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11-inch MacBook Air (2012) - Core i7 or 8 GB of RAM?

post #1 of 39
Thread Starter 
I already have a 2011 11-inch MBA w/4 GB of RAM and I'm happy with it. I wish to upgrade to the 2012 Ivy Bridge MBA ($1,099 base model) for its superior battery life and gaming performance. I'll be selling the old one. For the new one though, I can't decide if I should get the Core i7 upgrade (from a Core i5-3317U to a Core i7-3667U) or 8 GB of RAM instead of the stock 4 GB. I can't do both upgrades due to budget restrictions.

I use the device for the following things:
- Work (all the work stuff runs in a Windows 7 VM, it's mostly just Outlook, RDP, vSphere Client and PowerShell stuff)
- General computing (web, music, movies)
- Gaming (anything it can handle -- which is a lot more than you'd think smile.gif)

I feel like the Core i7 upgrade might yield better results for gaming, while the added RAM could be useful for running my work VM, but then again, it runs smoothly on the 2 GB allocated to it. Or perhaps neither of those upgrades is worth it and I should just get the stock model? Anyway, if I get an upgrade, I'm leaning toward the Core i7, but I thought I'd get some opinions anyway, just in case I'm missing something.
Edited by Shub - 6/24/12 at 1:43pm
post #2 of 39
Go with the i7, it'll be a better choice overall. As it is, there aren't many applications that utilize upwards of 4GB or RAM.

But if you think the stock one can do all your stuff, save the extra cash.
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post #3 of 39
RAM because you are unsure of future demands. Virtual Machines are notoriously RAM gluttons and an extra 4Gib of RAM will go further than an extra 300Mhz of clock speed. Since the MBA has an SSD, you won't notice the speed difference.

For the Intel HD 4000, the CPU at 1.7Ghz is more than adequate to supply enough calls; it won't be a bottleneck.
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post #4 of 39
Thread Starter 
Quote:
Originally Posted by chip94 View Post

Go with the i7, it'll be a better choice overall. As it is, there aren't many applications that utilize upwards of 4GB or RAM.
But if you think the stock one can do all your stuff, save the extra cash.

I'm sure it can do everything I need it for at stock (my current one is also stock), but I figure one or the other upgrade will enable me to do everything a little bit better smile.gif
Quote:
Originally Posted by BizzareRide View Post

RAM because you are unsure of future demands. Virtual Machines are notoriously RAM gluttons and an extra 4Gib of RAM will go further than an extra 300Mhz of clock speed. Since the MBA has an SSD, you won't notice the speed difference.
For the Intel HD 4000, the CPU at 1.7Ghz is more than adequate to supply enough calls; it won't be a bottleneck.

Outside of gaming, you're right, I'm not concerned with the CPU speed. However, when it comes to gaming, the Core i7's GPU is 100 MHz faster, which may have an impact on gaming performance. It's just not the sort of thing that you'd ever find in a review, so I don't know if the difference may be worth an extra $150.
post #5 of 39
Ram will give you a more noticeable performance increase and especially with visualization software which eats up ram, you will need it.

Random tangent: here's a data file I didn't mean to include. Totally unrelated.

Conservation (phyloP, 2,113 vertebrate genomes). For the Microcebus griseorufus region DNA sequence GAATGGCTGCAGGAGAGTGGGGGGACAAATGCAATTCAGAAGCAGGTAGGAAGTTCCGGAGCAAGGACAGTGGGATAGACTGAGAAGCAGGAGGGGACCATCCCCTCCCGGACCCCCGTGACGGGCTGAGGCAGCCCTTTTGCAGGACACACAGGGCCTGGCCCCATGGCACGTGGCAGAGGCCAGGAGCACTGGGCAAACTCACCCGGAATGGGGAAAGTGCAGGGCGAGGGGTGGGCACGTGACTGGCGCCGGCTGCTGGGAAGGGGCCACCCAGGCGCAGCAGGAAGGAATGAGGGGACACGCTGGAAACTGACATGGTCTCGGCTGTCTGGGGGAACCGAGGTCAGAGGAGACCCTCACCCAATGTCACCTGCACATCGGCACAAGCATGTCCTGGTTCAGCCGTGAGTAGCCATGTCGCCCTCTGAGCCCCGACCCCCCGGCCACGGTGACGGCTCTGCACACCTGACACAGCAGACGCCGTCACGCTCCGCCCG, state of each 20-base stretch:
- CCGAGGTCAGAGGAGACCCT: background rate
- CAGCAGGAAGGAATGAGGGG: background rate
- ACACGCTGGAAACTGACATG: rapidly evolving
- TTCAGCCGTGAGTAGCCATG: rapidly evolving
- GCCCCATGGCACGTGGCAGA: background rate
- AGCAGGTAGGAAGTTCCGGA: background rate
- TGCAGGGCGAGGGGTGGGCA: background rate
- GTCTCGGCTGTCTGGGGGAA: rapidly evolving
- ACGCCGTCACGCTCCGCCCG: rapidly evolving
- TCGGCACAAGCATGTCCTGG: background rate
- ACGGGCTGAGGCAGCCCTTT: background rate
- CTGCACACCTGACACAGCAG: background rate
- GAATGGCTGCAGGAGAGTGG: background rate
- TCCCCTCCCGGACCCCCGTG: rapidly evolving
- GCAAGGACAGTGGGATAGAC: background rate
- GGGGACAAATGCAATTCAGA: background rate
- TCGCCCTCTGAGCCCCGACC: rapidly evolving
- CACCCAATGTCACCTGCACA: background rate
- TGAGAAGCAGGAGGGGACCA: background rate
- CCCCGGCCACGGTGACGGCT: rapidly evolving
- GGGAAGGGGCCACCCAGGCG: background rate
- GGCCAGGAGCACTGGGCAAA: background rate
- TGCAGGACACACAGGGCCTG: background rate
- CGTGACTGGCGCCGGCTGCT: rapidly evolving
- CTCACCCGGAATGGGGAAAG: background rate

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post #6 of 39
Honestly, I'd either go all out or go stock. You won't see much of a difference with the i7 nor the 8GB of RAM. However, if you plan on keeping this machine for 3+ years then I'd say upgrade both for longevity. Otherwise, save your money! (I bought the 2012 13" MBP base model and stuck a 256GB SSD, Crucial M4, in it. Everything else is stock. I plan on replacing the machine in 2-3 years time anyway, so it doesn't matter. tongue.gif)
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post #7 of 39
Quote:
Originally Posted by Aznboy1993 View Post

Honestly, I'd either go all out or go stock. You won't see much of a difference with the i7 nor the 8GB of RAM. However, if you plan on keeping this machine for 3+ years then I'd say upgrade both for longevity. Otherwise, save your money! (I bought the 2012 13" MBP base model and stuck a 256GB SSD, Crucial M4, in it. Everything else is stock. I plan on replacing the machine in 2-3 years time anyway, so it doesn't matter. tongue.gif)

It's probarbly wise to upgrade when you buy since both the RAM and CPU are soldered to the motherboard.
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post #8 of 39
Quote:
Originally Posted by UnAimed View Post

It's probarbly wise to upgrade when you buy since both the RAM and CPU are soldered to the motherboard.
Like I said, all out or stock. tongue.gif IDK that's just my viewpoint on it. If you NEED (or want) the powerful machine then it's now or never..."Speak now or forever hold your peace"! Otherwise, just go for stock since it's still a powerful machine for all, but the most strenuous of operations (i.e. hardcore gaming, video editing, and the like).
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post #9 of 39
Get ram, lion runs terribly with 4gb. If you are running vms get ram, lots and lots of ram.
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post #10 of 39
I don't believe an I5 or I7 will bottleneck you, so I would go for the memory. If you had a really fast discrete video card, I might say go with the I7 to avoid bottlenecking it.
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